The equitable component of the common fund doctrine is the unfairness inherent in forcing one plaintiff to pay the full cost of the litigation when there are others who gain the same benefit. It is for that reason that the doctrine allows the court to decree an equitable sharing of the burden of attorneys fees among all the parties who benefit. As the Court stated in DeBruyn v. Elrod (1983), 121 Ill. App. 3d 290, 292, 459 N.E.2d 971, 76 Ill. Dec. 836:

"The 'common fund' or 'common benefit' doctrine allows a party who has conferred a benefit on another through litigation to recover a share of attorneys' fees from those who benefit." (Emphasis supplied).

(See also, Process Color Plate Co. v. Chicago Urban Transportation District (1984), 125 Ill. App. 3d 885, 891, 466 N.E.2d 1033, 81 Ill. Dec. 231). The attorney who prosecuted the claim does not recover a full, separate fee from each of the benefitted parties; instead, he recovers a single fee, but the payment of that fee is parceled among a larger group in the interests of fairness. The Scholtens Court recognized this fact, as witness the Court's use in its opinion, of terms like "reimbursement," and how it speaks of a singular "attorney's fee from the fund as a whole."

It is well-established under Illinois law that "if no fund has been placed under the control of the court, then the court lacks authority to award fees" ( Client Follow-Up Co. v. Hynes (1982), 105 Ill. App. 3d 619, 627, 434 N.E.2d 485, 61 Ill. Dec. 332; Hamer v. Kirk (1976), 64 Ill. 2d 434, 440-41, 356 N.E.2d 524, 1 Ill. Dec. 336). This requirement is founded on the purpose of the doctrine itself: to allow a court to pro rate the costs of the litigation over all the beneficiaries (Scholtens, slip opinion, p. 8).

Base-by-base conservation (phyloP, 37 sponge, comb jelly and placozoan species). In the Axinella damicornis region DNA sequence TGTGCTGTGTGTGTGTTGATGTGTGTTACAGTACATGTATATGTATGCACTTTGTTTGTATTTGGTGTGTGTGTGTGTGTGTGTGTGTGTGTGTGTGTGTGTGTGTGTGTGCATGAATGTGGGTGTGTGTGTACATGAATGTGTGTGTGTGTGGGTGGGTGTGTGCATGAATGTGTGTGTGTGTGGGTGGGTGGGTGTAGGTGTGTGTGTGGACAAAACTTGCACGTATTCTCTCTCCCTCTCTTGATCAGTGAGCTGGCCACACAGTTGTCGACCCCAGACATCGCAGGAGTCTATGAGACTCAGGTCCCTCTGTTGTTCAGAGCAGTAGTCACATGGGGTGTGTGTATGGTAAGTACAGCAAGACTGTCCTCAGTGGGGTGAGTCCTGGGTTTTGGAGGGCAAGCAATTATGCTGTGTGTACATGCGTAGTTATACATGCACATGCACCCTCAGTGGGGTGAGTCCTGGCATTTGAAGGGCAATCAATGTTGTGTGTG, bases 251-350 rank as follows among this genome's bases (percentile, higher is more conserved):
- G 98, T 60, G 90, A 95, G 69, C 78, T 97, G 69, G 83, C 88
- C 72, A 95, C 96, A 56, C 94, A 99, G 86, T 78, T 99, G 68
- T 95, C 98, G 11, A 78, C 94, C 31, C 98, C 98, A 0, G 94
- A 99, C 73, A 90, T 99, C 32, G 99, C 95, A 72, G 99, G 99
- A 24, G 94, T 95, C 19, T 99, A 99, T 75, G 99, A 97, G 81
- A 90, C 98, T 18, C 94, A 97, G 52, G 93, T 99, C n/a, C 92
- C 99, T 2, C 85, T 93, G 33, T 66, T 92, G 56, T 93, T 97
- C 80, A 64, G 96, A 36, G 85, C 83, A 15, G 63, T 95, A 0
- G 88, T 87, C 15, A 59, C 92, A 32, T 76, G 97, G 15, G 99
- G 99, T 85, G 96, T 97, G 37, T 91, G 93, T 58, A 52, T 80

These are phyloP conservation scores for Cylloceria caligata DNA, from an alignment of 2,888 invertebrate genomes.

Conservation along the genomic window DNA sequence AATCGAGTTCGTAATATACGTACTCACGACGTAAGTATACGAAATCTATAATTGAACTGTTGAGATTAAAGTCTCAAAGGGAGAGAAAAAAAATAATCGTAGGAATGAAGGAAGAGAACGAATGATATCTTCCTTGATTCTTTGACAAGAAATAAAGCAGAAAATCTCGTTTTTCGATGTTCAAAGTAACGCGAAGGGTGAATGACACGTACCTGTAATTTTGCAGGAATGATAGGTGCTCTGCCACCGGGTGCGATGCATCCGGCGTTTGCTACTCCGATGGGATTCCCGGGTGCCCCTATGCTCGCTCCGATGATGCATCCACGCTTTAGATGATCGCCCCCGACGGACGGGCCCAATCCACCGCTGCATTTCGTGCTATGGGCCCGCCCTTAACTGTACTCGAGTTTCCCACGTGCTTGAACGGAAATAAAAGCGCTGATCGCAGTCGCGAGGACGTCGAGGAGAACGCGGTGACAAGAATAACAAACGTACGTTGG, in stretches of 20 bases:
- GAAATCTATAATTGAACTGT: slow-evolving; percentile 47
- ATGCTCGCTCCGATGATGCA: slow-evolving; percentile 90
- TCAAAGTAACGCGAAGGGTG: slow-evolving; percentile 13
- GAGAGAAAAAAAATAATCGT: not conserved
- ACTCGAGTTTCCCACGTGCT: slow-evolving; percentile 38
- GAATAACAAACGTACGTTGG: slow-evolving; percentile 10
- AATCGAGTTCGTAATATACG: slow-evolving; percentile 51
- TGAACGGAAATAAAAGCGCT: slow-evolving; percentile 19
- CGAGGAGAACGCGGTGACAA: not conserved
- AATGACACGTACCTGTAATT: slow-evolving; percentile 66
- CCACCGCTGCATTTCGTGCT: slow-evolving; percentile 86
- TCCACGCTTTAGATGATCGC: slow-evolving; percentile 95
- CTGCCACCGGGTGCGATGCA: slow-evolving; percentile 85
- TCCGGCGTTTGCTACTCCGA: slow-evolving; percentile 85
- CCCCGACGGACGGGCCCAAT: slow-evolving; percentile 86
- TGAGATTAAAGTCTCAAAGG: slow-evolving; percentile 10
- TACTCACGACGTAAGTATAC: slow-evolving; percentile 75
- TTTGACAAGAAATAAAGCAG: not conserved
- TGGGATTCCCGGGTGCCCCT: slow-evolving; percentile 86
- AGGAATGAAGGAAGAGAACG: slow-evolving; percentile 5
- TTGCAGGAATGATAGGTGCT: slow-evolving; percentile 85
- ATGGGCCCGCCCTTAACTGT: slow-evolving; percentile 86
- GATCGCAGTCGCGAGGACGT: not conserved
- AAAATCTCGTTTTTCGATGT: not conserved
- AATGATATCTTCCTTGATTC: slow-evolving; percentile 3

Here, Wolff brought only two of the hundreds of beneficiaries before the court. *fn3 Whatever the merits of Wolff's claim, at no time was the fund ever placed under the control of the circuit court. The funds used to pay the deemed-filed creditors were, at all times, under the jurisdiction of the bankruptcy court. Thus, it would be impossible for the circuit court to fashion a reasonable apportionment of the fee among the hundreds of parties who benefitted from Wolff's efforts. Those parties, it bears repeating, were not before the circuit court. Wolff's complaint, to be sure, gave the circuit court jurisdiction over Ampacet, and an appropriate money judgment could have been entered against it if a valid theory of recovery were advanced against it, but the common fund doctrine is not one of those theories.

Wolff's theories based on restitution do not suffer from these particular defects. He organizes those claims into two categories: restitution based on unjust enrichment and restitution based upon quasi-contract. In substance, Wolff argues that (a) he "performed" on behalf of not only the Lisk creditors, but for Ampacet as well, and that as a consequence Ampacet would be unjustly enriched if it were allowed to retain the benefit of its bankruptcy claims gratuitously; and (b) the courts should imply a contract between Ampacet and Wolff to allow him a recovery. Though Wolff treats the two as separate claims, they are historically identical: both unjust enrichment and restitution are terms descriptive of a form of recovery dependent on the existence of an independent theory sounding in either tort (for example, fraud) or contract (for example, quasi-contract). Wolff's theory is plainly grounded upon contract.

Wolff's arguments are unavailing because of the entire absence of any contractual basis for the claims; since he alleges no tortious conduct, we shall focus only on the "quasi-contract" aspects of his theory. Contracts are recognized as bargained-for exchanges:

"A contract, by ancient definition, is 'an agreement between competent parties, upon a consideration sufficient in law, to do or not do a particular thing' *** a subjective understanding is not requisite. It suffices that the conduct of the contracting parties indicates an agreement to the terms of the alleged contract." ( Steinberg v. Chicago Medical School (1977), 69 Ill. 2d 320, 329, 331, 371 N.E.2d 634, 13 Ill. Dec. 699)).